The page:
Abilene Reporter News, May 11, 1954

Abilene Reporter News

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Location: Abilene, Texas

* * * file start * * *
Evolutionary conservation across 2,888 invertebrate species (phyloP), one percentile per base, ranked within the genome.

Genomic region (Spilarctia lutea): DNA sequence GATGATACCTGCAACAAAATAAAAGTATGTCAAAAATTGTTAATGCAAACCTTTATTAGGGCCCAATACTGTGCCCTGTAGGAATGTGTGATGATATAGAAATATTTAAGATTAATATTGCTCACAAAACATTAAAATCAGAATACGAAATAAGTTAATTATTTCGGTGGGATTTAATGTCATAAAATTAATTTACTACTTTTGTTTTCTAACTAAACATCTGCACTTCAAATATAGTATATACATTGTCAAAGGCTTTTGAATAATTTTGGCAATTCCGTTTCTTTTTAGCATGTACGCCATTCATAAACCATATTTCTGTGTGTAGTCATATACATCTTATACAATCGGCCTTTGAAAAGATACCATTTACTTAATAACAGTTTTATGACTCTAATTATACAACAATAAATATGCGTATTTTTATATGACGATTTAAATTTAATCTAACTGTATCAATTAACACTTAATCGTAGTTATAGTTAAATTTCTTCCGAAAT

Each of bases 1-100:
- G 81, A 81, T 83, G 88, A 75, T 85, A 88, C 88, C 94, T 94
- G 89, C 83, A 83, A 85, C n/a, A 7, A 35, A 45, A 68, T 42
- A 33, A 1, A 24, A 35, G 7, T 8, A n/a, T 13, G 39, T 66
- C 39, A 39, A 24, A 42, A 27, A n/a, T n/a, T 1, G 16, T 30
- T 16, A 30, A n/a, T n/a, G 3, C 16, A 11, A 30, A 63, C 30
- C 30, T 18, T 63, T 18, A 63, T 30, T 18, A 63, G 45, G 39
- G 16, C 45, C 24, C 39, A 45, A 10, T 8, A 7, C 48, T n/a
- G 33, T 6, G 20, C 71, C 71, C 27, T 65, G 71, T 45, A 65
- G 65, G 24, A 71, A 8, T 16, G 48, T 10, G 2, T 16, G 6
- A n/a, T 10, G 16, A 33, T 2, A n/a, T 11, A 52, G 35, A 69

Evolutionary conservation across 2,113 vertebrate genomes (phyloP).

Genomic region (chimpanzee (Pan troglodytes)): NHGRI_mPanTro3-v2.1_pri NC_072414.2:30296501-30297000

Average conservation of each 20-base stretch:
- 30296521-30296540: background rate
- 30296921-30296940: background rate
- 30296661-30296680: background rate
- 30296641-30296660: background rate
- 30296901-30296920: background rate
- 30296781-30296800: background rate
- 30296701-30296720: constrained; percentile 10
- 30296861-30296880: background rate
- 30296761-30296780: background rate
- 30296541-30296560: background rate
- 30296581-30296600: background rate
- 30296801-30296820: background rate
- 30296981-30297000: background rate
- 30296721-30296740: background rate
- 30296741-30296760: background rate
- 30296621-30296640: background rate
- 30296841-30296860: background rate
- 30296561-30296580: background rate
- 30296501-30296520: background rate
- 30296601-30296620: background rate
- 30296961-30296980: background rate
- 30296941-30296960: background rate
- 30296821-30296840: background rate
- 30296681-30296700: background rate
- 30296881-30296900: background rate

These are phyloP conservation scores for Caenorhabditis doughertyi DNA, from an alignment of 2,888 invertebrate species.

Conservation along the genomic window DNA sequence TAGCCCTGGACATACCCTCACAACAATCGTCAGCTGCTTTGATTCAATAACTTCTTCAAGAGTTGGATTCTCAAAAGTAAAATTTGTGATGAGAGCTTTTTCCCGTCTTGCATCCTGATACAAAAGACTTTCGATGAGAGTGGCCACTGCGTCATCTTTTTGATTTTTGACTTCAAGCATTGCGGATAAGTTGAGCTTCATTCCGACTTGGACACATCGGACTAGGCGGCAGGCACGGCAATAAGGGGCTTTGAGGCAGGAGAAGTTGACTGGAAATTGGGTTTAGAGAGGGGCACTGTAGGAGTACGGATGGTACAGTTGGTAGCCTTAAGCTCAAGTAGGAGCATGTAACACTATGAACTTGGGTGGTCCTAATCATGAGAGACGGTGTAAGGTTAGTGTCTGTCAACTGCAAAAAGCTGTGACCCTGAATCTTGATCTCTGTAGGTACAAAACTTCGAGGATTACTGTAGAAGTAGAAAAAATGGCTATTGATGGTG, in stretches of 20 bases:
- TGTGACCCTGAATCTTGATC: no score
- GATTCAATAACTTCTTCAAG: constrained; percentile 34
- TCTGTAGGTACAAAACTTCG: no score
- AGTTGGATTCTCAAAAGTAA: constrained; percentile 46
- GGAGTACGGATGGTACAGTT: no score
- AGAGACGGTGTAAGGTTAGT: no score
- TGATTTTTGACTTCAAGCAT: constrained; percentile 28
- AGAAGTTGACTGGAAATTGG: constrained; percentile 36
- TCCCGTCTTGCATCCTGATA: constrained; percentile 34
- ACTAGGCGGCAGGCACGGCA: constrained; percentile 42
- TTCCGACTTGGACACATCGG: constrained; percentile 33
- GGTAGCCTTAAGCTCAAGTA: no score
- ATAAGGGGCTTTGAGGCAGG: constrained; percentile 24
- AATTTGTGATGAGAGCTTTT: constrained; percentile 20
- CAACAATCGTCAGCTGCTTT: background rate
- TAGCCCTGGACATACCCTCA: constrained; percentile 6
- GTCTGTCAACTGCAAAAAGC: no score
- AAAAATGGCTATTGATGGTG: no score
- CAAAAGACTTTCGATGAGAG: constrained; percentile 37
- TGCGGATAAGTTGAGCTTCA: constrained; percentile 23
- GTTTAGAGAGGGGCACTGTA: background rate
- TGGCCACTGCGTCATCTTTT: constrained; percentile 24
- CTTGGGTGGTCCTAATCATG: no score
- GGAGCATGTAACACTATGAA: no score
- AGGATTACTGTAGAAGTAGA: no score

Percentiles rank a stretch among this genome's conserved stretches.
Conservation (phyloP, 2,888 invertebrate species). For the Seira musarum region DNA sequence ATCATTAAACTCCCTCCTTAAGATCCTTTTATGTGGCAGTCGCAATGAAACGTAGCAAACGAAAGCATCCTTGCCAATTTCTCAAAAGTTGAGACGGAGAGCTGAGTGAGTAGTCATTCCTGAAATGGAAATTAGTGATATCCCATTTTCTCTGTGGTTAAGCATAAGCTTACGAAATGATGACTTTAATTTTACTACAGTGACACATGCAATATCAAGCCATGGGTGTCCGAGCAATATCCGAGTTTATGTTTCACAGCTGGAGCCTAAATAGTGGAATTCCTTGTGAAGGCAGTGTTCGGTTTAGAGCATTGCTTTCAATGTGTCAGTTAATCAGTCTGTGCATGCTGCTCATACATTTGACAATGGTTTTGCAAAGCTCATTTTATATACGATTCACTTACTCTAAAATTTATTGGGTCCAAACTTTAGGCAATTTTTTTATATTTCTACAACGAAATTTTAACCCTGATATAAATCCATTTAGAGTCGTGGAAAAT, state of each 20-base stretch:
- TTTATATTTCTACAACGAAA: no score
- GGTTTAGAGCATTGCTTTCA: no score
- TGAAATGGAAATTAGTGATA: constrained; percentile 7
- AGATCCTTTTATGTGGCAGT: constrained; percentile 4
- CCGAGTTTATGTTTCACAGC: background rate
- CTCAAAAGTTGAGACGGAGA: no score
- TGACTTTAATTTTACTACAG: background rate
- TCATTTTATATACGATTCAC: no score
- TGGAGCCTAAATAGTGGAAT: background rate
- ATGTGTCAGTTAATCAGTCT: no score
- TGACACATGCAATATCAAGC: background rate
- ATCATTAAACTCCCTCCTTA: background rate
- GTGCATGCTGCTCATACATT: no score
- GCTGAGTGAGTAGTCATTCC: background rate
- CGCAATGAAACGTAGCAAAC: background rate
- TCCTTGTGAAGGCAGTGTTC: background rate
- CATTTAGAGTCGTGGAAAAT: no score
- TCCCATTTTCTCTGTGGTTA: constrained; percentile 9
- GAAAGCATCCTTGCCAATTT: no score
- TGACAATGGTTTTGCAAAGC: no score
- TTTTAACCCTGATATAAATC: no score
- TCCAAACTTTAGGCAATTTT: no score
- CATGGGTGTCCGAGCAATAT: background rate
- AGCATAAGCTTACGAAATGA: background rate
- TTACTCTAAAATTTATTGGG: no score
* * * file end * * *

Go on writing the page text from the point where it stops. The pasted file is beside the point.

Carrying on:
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Abilene Reporter News (Newspaper) - May 11, 1954, Abilene, Texas  ^ !&Wht ¡Hbtkttt 3&0port£t    MORNING"WITHOUT OR WITH OFFENSE TO FRIENDS OR FOES WE S KETCH YOUR WORLD EXACTLY AS IT GOES"—Byron VOL. LXXIII, No. 328 Associated Press (AP) AEILENE. TEXAS, TUESDAY MORNING, MAY 11, 1954 —TWENTY PAGES IN TWO SECTIONS PRICE DAILY 5c, SUNDAY 10c Reds Agree to Airlift For French Wounded i * m Æ ÉÉ r— 5«* m f EVERYBODY COMES TO WASHINGTON—At first glance it might appear that this cow was on the way to the Capitol, like many others, to register a beef. Actually the police—their patrol wagon not precisely equipped for an inside job—are towing Bossie to the city pound in Washington. She fell out of a truck while passing through Washington on U. S. Route 1.     ____________________ Drizzle to Drench Wets Abilene Area ainfall ranging from drenching wers to intermittent drizzles tted areas of West Central Tex-Monday and Monday night. Lephens, Haskell and paits of es counties fared best, accord-to territorial rain reports, with ‘tkenridge receiving 1.50 inches, lost of the heavy rain fell in as north and east of Abilene. Spotted Showers bilene received some spotted wers Monday morning with fine :zles and mists occurring at m-,als throughout the day. The l gauge at the U. S. Weather •eau at Municipal Airport show-only .02 of an inch for the day, lough several gauges in the r recorded as much as .20 of inch. i the northern part of Jones tnty, a heavy rain began falling Hamlin at 8:30 p. m., accom-ied by hail for several min-5. Total rainfall at Hamlin was orted 1.16 inches, with Neinda. > in Jones County, getting .80 an inch. lowers drenched Haskell Coun* vith 1.10 inches totaled at Rule, at Haskell, .60 at Weinert and at Rochester, t Haskell, where the Reporter* vs correspondent termed Mon’s rain as “mighty good, a rnpour occurred at 4:30 p. m. Highway Closed eavy rains forced the closing me highway southeast of Has-Monday, Ray Lusk, state high-r department maintenance fore-1, reported. Farm-to-Market id 618 was under water at a it 10 miles southeast of Haskell temporarily closed, was reported that the Throck-•ton area received 1.50 inches, iday got .54 of an inch, and mour reported .68 of an inch, reckenridge received only .14 ing the day. but heavy evening wers boosted the total to 1.50. vas raining in Breckenridge at ) p. m. isco reported .10 of an inch of I. The Abilene weather bureau I its radar scope showed “very vy showers’’ in an area been Baird and Cisco and also in the Ranger area. WHERE IT RAINED ABILENE Municipal Airport .........02 909 Hickory St. .. 2225 Edgemont ...........15 1450 Clinton 1829 South Eighth ...........20 857 EN 13th St. .. ...........20 BRECKENRIDGE ....... 1.50 CISCO ......... ...........10 COLORADO CITY ..........02 HAMLIN ....... .......... 1.16 HASKELL ..... .......... 1.10 MERKEL ...... Monday ......... ............54 NFINDA ...... ............80 RORY ....... ...........20 AV/D 1 .»».•••• ROCHESTER .......... 1.06 ROTAN ....... RULF ____ . ....... 1.10 SAN ANGELO ... ...........03 SEYMOUR ..... ..........68 SWEETWATER ...........05 THROCKMORTON ....... 1.50 WEINERT ..... .........60 WINTERS ...... AMARILLO ...........82 DALLAS ....... .......... 2.20 FORT WORTH .. ..........2.02 TYLER ........ .......... 2.41 DEL RIO ......... ....... Trace WICHITA FALLS ...........77 LUBBOCK ..... ..........05 DALHART ..... ...........07 JUNCTION ..... MINERAL WELLS ..........39 CHILDRESS LUFKIN ........ Northwest of Abilene, both Ro-tan and Roby reported intermittent drizzles and total rainfall of .20 of an inch. Sweetwater received only .05 throughout the day, based on light sprinkles in the morning and evening in addition to steady misting. Even less rain was reported south, with San Angelo recording .03 of an inch for the day and Winters getting only a trace. Rain forced postponement of all four West Texas - New Mexico League baseball games Monday night at Abilene, Plainview, Borger and Amarillo. Torrential Rains Balter Tornado-Jittery Waco By THE ASSOCIATED PRESS Torrential rains battered tornado-jittery Waco Monday on the eve of the first anniversary of a twister that killed 114 and left the downtown district a shambles. Up to 5 inches beat down on the Central Texas city of some 100,000 —where at 4:35 p.m. last May 11 a tornado smashed out of dripping skies. A twister on the same day last year smashed a section of San Angelo, killing 10. “Sure, the people are jittery,” said City Editor Tom Caulfield of the Waco News Tribune. “But no tornadoes are forecast tonight anyway.” The Weather Bureau predicted locally severe thunderstorms for South Central Texas and the south part of East Texas Monday night. Up until 9 p.m., it said the most severe storms could be expected in an area bounded by Junction, San Antonio and Killeen. Rain and gray, gloomy weather blanketed the northern part of Texas Monday. It was blamed for the death of Bent Booe, 64, fatally injured when his pickup truck collided with a train during a rainstorm at a Pilot Point crossing 18 miles north of Denton. A tornado that apparently did not touch ground was sighted near College Station Monday afternoon. Overcast skies, drizzle and scattered thunderstorms were predicted Tuesday for most of Texas. At Waco, the gully waging rains turned streets into rivers, running curb to curb downtown, washing over sidewalks in some places, into stores and homes in others. In front of the Waco iheater, where “Hell and Highwater” was playingi muddy water sw irled over the sidewalks at the entrance. Water was 6 feet deep in some low places at Waco. Some streets were blocked. At one street intersection, attorney W. A. Hall played with two huge turtles—washed from somewhere into the city. Waco Creek overflowed in places The Bosque River and Lake Waco were brim-full. The lake gates were opened—sending the overflow tumbling into the broad, muddy Brazos River. A low bridge on the Bosque near Bosquevilie was w ashed out. Explosion, Fire Rack Waco Area WACO, May 10 UH—An explosion and fire in Waco tonight resulted in injuries to a number of persons. Police Sgt. J. D. Farley said. “I understand the explosion occurred in a grocery store, set fire to the store and a tavern next door,” the police officer said. He said preliminary information indicated “a few persons were injured” but no one was killed. Farley said the blast occurred at 9:20 p. m. and that the area quickly l>ecame clogged with curiosity seekers. Bob Sadler, a Waco News Tribune reporter, telephoned his office: “I’m bailing water out of my house.” More rain was predicted at Waco Tuesday—anniversary of the tornado that did nearly 60 million dollars in damage. More than 400 were injured. The lower end of the downtown district caught the full fury. Old sand brick buildings of the city’s early days crumbled. For three cold, soaking days and nights hundreds of men and machines battled to clear away mounds of rubble. A few were brought out alive from under the debris. An estimated 50 persons died in the block where the R.T. Dennis furniture building stood at the heart of Waco. Falling buildings and brick buried them. The scars of the tornado are almost all gone now—from a construction standpoint. The memory is still vivid. It is the same at San Angelo. In Waco, May 11 was decreed “Tornado Memorial Day” by the board of aldermen. Citizens were requested to “forever remember this day in their thoughts and in their prayers.” While the people of Waco peered anxiously into a vast, dripping overcast, other points in Texas measured the rain, too: at Lubbock, Sherman, Dallas, Paris, Denton, Amarillo, T>ler, Mineral Wells Plainview, L o c k n e y, Corsicana, Electra and Texarkana. Rain, drizzle, fog and soupy weather resulted from a collision of a warm air mass with a cold air mass over Texas. Ike, Top U.S. Aides Review Indo Crisis WASHINGTON, May 10 ^President Eisenhower today discussed the Indochina crisis for nearly an hour with Secretary of State Dulles and top defense leaders amid a surge of activity suggesting an urgent review of U. S. policy in Europe and the Far East. It was the second time during the day that Eisenhower had talked with his defense chiefs. The President conferred with both Secretary of Defense Wrilson and Adm. Arthur W. Radford, chairman of the Joint Chiefs of Staff, this morning. Then he summoned them again for an unscheduled White House session with Dulles late in the afternoon. Asked whether the afternoon session dealt with Indochina, Dulles told newsmen: “That would be a pretty good guess.” Meanwhile, a Democratic - led storm over foreign policy was blowing up on Capitol Hill and elsewhere, with some lawmakers lambasting Dulles and others accusing the Eisenhower administration of abandoning a bipartisan foreign policy. Sen Byrd (D-Va) said in a speech before the National Assn. of Plumbing Contractors that “as of now” he would oppose any request by Eisenhower for Congress to authorize the use of U. S. troops in Indochina. Battle Leaders To Plan Details GENEVA, May 10 (/P)—The Communists agreed today to allow the French to airlift 1.300 wounded from Dien Bien Phu. Communist Vietminh representatives at the Geneva conference said French planes and medical personnel could begin the evacuation as soon as the battlefield commanders of the two sides worked out the details. The French government in Paris AID TO CRIPPLED CHILDREN — Allen Baird (left), president of the Taylor County Society for Crippled Children, is presented with a check for $414.55 and a wheelchair by Slim Willet (center), Abilene entertainer, and Bartell LaRue, master of ceremonies. The occasion was a benefit at McMurry College’s Radford Memorial Auditorium Monday night, sponsored by 1HR, McMurry’s men’s social club. (Staff Photo by Bob Gulley) immediately ordered Gen. Henri Navarre, French commander in Indochina, to contact Rebel Gen. Nguyen Vo Giap to arrange the evacuation. The Communist offer was thrown unexpectedly into the second plenary meeting of the Indochina phase of the conference. Vietminh Deputy Premier Pham Van Dong declared his government “in conformity with the humanitarian policy which it has always pursued during the war .... is prepared to authorize the evacuation of the seriously wounded of the French expeditionary corps who were taken prisoner at Dien Bien Phu. “If the French government is disposed to evacuate these wounded. the representatives of both commands will undertake on the spot the practical measures necessary to carry out this evacuation.” BUILDING DISCUSSED THE WEATHER V, R. DEPARTMENT OK COMMERCE ME3THKR BUREAU ABILENE AND VICINITY:    Mostly cloudy Tuesday with thundershowers, becoming partly cloudy Tuesday night and Wednesluy. Maximum temperature Tuesday 75. and low Tuesday night 50 to 55. NORTH CENTRAL TEXAS: Showers and locally severe thunderstorms Tuesday: Wednesday, partly cloudy and slightly warmer. WEST TEXAS: Locally severe thunderstorms in east part of South Plains and east of Pecos Valley, alow clearing elsewhere Tuesday; Wednesday, partly cloudy; slightly warmer in Panhandle and South Plains Tuesday and Wednesday and not quite so hot elsewhere Tuseday. EAST TEXAS: Showers and local thun-deistorms Tuesday; thunderstorms locally severe Die Tuesday; Wednesday, partly cloudy and a ¡ittlr warmer in north; freah to loeaUy strong southerly winds on the coast, becoming moderately variable Wednesday. SOUTH CENTRAL TEX Ail. Partly cloudy with scattered showers and thunders'orm* Tuesday; thunderstorihs locally severe in North late Tuesday; Wednesday partly cloudy and not quite so hot; fresh to kn ally strong southerly winds on the coast, becoming moderately variable Wednesday. TEMPERATURE« Mon. 65 «6 .16 65 64 61 55 57 55 Mon. P M. 55 56 55 57 59 59 60 60 60 A. M. ........... 1:50 ........... 2:30 ........... 3:30 ........... <:J0 ........... 5:30 ........... 6    30 ........... 7    30 ........... 8:30 „      9:30 54 .....   10:30    ............ — 53 ............ 11 30  ..... — 54 ............ 13:30    ............ — High and low temveratures for 24 hours ended at 6.30 p.m.: 61 and 54. High and low temperatures same date last year; 63 and 62. Sunset last night 7:27 p.m. Sunriae today 5:45 a.m. Sunset tonight 7:27 p.m. Barometer reading at 9:30 p.m 28 07. Relative humidity at 9:30 p.m. 91 per cent. Auto Plunge Kills Man BRECKENRIDGE, May 10 — Jess A. Melton, 46-year-old Carlsbad, N. M. service station manager, was killed Monday afternoon in an automobile accident near here. Melton’s west - bound car skidded 215 feet and plunged over an embankment 3.8 miles west of Breckenridge on U. S. Highway 180. The accident happened in misting rain about 1:45 p. m. Melton was alone in the car. He was declared dead on arrival at Breckenridge Hospital. The mishap was investigated by Highway Patrolman Charles Swy-gert of Breckenridge. 21 New Teachers Hired for City By DON NORRIS Twenty - one new teachers were hired Monday night by the Board of Education. Resignation of one teacher was accepted. All but seven of the 21 teachers employed are now practice teaching in the local schools while attending college here. Resigning teacher was Mrs. Constance Bridge Hallack, She had been teaching at Crockett Elementary School. The board also voted to purchase communications equipment for the new Anson Jones Elementary School. The equipment was pur- McCarthy Is GOP Problem: Truman WASHINGTON, May 10 W'—Former President Truman said today Sen. McCarthy of Wisconsin is a Republican problem, and he also urged President Eisenhower to take vigorous action against forces he said are “destroying our national unity and our nation’s position before the world.” President Responsible The President, Truman said, is the one man responsible for halting Republican attacks on Democrats—attacks he contended are undermining a bipartisan foreign policy that is more badly needed now than ever before. Pious words, Truman said, aren’t enough to meet these attacks. The former chief executive spoke at a National Press Club luncheon, then answered a series of written questions from his audience. The turnout of 552 was the largest in a long series of luncheons at which outstanding world figures have been the guest speakers. Answering one question, Truman said it so happens that McCarthy isn’t a problem of the Democrats. “I’m perfectly willing and perfectly satisfied,” he said, “to let the Republicans clean up their own mess.” White House press secretary James C. Hagerty said he had no comment on the ex-President’s remarks. Truman declined to answer, as hypothetical, a question as to what he would do about McCarthy if he still were President, but he did declare: “If I were head of the Democratic party and we had a dema gogue in the Democratic party, I’d take care of him.” In his prepared address, Tru- man didn’t mention McCarthy’s name. But there was no doubt about whom he was talking—and he got a round of applause—when he said that: “I never asked a man to cooperate with me whom I called a traitor: and I never called a man a traitor whom I wanted to work with me.” Refers to Speeches Referring to a series of McCarthy speeches that called the Roose-velt-Truman administrations ”20 years of treason “make a very poor stepping stone to bipartisan cooperation.” The former President said the phrase was dug from the cesspool of Hitler’s writings, in which the Nazi Fuehrer attacked the Weimar Republic as “fourteen years of shame and treason,” and converted into a “weapon of political assassination.” Certainly there can’t be cooperation from the Democrats, Truman said, when the political leadership of the administration “picks up, sponsors, and itself uses both the originators and the content of this infamous campaign of defamation.” “The problem,” he said, “is not who is responsible for starting a course of conduct which destroys the basis for bipartisan foreign policy—perhaps of any foreign policy—but who is responsible for stopping it. There is only one man who can stop it if he wants a bipartisan foreign policy — the President of the United States.” Also to get Democratic support on foreign policy, Truman said, Democrats and the American people must know what that policy is and why. chased from Sound Photo Equipment Co. of Lubbock for $1,585. Problems Told Supt. of Schools A. E. Wells also told the board Monday night that most pressing problems in the schools here at present are: 1. Need for a new elementary school near Abilene Christian College. 2. Need for additional classrooms at Bonham Elementary School. 3. Need for a new kitchen at North Park Elementary School. Wells said he had conferred recently with owners of land near ACC in which the board is interested as a possible future school site. He said he expected further word from them in a “few days.” At least 12 additional classrooms are needed at Bonham to take care of the increasing enrollment. This is in line with a Citizens Committee report to the school board, he said. Need for Kitchen Wells said there is need for a kitchen to be erected at North Park School to replace the frame See TEACHERS. Page 3-A. Col. 3 GENEVA, May 10 (*—The Communists laid their own armistice plan for Indochina before the Geneva conference today and, after two sessions, the conference appeared deadlocked. Pham Van Dong, vice premier of the Vietminh regime, rejected outright the armistice plan proposed by French Foreign Minister Georges Bidault on Saturday. Dong said it could not “serve as a serious basis” for bringing peace to Indochina. French Reject Plan The French, in turn, rejected the eight-point Vietminh proposal. A French spokesman said it appeared designed not to stop the war but to “set the stage for Vietminh to swallow all of Indochina.” France and Vietminh agreed only on • evacuating Dien Bien Phu’s wounded. An American spokesman said tonight Britain and the United States had accepted the French proposal as a basis for discussion. The spokesman said the Vietminh armistice plan would, if adopted, mean “unconditional surrender in Indochina.” The lines thus were clearly drawn between East and West. NEWS INDEX SICTION A Women's new*..........4 Sports .............. 3-9 Oil newt..............10 SECTION • Editorials .............. 2 Comice ...........  3 Ferm newt.............8 Rodi» A TV io«..........8 Stale Menial Plants to Gei Space Help AUSTIN, May 10 oB-“Terribly overcrowded” conditions in state mental hospitals brought new action today toward relieving urgent need for more space. The State Board for Hospitals and Special Schools started long range planning for a new mental hospital and possibly a new tuberculosis hospital, in southeast Texas. Foster Homes Planned The board also took for study a plan to do away with the State Orphans Home at Corsicana by setting up a system of foster homes instead of a big institution. Figures showing that 14 per cent of the state’s mental patients come from a 15-county area in southeast Texas were given the board. There is now no mental hospital in the teeming Ilouston-Galveston Sabine area. A resolution adopted by the board authorized Dr. James Bethea to begin looking for a site. The action was broad enough to include possibility of establishing a tuberculosis hospital as well as a mental institution. Bethea told the board the most urgent need for space is in the mental hospitals. These, he said, are “terribly overcrowded.” The possibility of use of space at Galveston’s Fort Crockett, which he said may be declared surplus, or at the Medical Center in Houston, will be explored. Legislation Needed The orphans’ care report was submitted to the board by the Texas Research League, a privately-financed organization that studied government problems. This study was made at the board’s request. Board members commented that legislation would be necessary to put it into effect, if the board approves the foster home plan. Legislation would also be necessary to build new hospitals in southeast Texas. The league proposed securing foster homes for the children, sending the balance to the Waco State Home or to other suitable facilities until they could be placed. The report suggested putting the home under direction of tne State Department of Public Welfare, which now operates the Waco Home for Dependent and Neglected Children. TEMPERS FLARE Joe, Stevens Have Real Donnybrook Over Commies WASHINGTON, May 10 (Æ-Sec-retary of the Army Stevens, flaring up at Sen. McCarthy (R-Wis), declared today there are “doggone few” Communists in the Army and he said he’s just as determined as McCarthy to keep every Red out. McCarthy, in turn, accused Stevens of having a “selective memory” and of being “naively and unintelligently anti - Communist.” Army Denies The Wisconsin senator said there are men with Communist connections “at this very moment” in one highly sensitive branch of the Army. That subject was dropped for the moment, however, when the Army denied any knowledge of the division McCarthy mentioned. In the midst of today's wrangling, Democrats and Republicans on the Senate Investigations subcommittee each came up with a plan to shorten the 13-day-old televised inquiry into the McCarthy-Pentagon row. A formal vote on the proposals was the first order of business to- morrow and, though the Republicans hold a 4-3 voting edge, indications were that if either plan was adopted it was more likely to be the Democratic one. Acting Chairman Mundt (R-SD) has announced significantly that he would strongly oppose any cut-it-short move proposed by either side unless it was acceptable to all the principals in the controversy. The Democratic plan, offered by Shi. McClellan <D-Ark), would limit questioning of further wit-nesses—presumably including McCarthy—to one hour for each senator and four hours for each of the opposing sides. The Democrats announced they would have no part of any move to sweep the controversy “under the rug.” Republicans said they were against any "whitewash” too. Nobody so much as mentioned the obvious political repercussions of these televised hearings in an election year. Sen. Dirksen (R-11D came up with the other cut-it-short plan, li calls for Stevens to leave the stand immediately, for McCarthy to testify next and for the public hearings to recess as soon as the Republican senator leaves the stand. Then, under the Dirksen plan, the subcommittee would 1. take stock of the situation to see if any further public hearings are necessary and 2, get on with its normal investigation work in the meantime. Army Agaiast Cats The Army side served notice in advance, however, it was against calling off the public inquiry until all six of the principals have testified. Similarly, the Army officials rejected an earlier Dirksen proposal which would put the testimony behind closed doors after testimony by Stevens and McCarthy in public. In view of Mundt’s stand that there must be “a meeting of the mind»” on procedure, the outlook was that the hearings would go on—for weeks or months—in the See McCarthy, Page 3 Af CoL 4 ;